Via Helsingin Sanomat (h/t Tundra Tabloids):
The immigration debate that has been raging in recent years has found its way into the declarations of Finland’s political parties.
So how do the abovementioned programmes differ from each other?
The 75-page programme of the National Coalition Party is the most thorough and most comprehensive, and is part of a series of reports begun in 2006.
Some of the basic ideas have already been implemented. For instance, the family unification system has already been modified with legislation including age tests for asylum seekers, and by making it more difficult for foster children to benefit from family unification.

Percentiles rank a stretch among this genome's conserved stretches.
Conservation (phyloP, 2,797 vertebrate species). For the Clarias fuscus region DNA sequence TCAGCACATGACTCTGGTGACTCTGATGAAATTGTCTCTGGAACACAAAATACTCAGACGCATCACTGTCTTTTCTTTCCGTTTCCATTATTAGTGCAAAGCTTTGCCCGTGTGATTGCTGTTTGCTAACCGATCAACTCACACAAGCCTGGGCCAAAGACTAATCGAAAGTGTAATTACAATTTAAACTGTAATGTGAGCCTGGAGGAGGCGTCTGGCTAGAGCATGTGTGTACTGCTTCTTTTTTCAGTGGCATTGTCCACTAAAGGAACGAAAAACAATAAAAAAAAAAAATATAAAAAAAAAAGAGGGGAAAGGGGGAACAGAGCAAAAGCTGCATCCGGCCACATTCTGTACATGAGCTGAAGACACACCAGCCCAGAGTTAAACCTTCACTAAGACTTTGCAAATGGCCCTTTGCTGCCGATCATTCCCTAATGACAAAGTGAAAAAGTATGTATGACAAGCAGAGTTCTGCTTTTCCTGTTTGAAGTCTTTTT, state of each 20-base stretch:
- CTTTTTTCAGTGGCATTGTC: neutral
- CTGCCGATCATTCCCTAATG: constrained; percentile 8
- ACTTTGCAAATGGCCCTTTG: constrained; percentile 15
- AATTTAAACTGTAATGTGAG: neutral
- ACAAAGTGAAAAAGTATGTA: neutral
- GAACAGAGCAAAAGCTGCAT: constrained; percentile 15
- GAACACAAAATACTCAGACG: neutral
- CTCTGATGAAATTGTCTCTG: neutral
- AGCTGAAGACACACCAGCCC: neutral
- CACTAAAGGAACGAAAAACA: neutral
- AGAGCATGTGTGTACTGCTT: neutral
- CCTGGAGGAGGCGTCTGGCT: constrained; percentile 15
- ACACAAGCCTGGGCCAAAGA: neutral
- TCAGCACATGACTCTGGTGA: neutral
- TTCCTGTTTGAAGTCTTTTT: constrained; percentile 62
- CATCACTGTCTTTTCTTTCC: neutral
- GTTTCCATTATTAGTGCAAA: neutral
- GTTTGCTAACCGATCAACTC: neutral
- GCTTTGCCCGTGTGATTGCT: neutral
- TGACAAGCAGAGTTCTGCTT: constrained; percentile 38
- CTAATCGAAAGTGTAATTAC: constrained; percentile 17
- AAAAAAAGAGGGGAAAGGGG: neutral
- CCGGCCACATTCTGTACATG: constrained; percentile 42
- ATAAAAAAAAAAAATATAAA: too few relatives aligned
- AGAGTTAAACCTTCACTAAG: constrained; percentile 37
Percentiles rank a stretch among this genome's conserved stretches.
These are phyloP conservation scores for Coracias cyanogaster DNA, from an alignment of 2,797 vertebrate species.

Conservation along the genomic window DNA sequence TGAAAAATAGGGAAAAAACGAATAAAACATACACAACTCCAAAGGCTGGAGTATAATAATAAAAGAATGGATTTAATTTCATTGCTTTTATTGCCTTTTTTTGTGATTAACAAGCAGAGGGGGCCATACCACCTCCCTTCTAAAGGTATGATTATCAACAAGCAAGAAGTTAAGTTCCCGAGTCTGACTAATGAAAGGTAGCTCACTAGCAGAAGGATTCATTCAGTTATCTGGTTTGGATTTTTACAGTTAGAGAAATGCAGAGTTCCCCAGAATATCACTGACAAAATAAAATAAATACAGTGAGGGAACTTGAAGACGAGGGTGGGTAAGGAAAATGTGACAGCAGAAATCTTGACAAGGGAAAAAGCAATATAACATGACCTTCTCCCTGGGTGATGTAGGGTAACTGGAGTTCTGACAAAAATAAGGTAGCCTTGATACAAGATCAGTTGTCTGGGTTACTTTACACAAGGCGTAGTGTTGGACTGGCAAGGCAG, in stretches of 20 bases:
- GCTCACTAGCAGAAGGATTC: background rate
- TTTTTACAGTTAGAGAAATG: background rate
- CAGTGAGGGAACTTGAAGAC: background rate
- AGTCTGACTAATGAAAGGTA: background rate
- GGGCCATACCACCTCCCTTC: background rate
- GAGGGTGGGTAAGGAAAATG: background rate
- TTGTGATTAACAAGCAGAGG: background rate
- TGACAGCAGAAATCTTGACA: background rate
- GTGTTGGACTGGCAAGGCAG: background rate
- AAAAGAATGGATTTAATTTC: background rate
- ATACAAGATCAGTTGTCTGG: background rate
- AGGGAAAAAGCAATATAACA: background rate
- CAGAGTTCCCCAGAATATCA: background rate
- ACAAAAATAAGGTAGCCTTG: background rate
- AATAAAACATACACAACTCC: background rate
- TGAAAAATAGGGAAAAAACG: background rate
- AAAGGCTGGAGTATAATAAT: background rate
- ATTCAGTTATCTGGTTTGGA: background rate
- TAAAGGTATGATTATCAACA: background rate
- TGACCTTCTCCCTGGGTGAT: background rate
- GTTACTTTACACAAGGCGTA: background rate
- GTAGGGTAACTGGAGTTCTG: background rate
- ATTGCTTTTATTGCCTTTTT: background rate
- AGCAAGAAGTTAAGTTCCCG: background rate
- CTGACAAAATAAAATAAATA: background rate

Other arguments put forward by Satonen include placing an emphasis on language skills and raising immigrant women into the front and centre of integration efforts.
The manifesto of the True Finns, which is divided into four parts, bears a number of striking similarities with the report of the National Coalition Party. Among other things, the aforementioned proposals by Satonen can be found in the True Finns’ manifesto as well, although they were expressed in a more colourful manner.
There are also differences, for instance in the means to the desired ends. Whereas the National Coalition Party wants to increase resources, especially for the processing of asylum applications, the True Finns state that “money should not be wasted on various types of training for confronting otherness”.
Both emphasise that there are no religious or cultural justifications for violating Finnish legislation. The SDP’s interim report focuses on work-related immigration, but it takes the same general lines.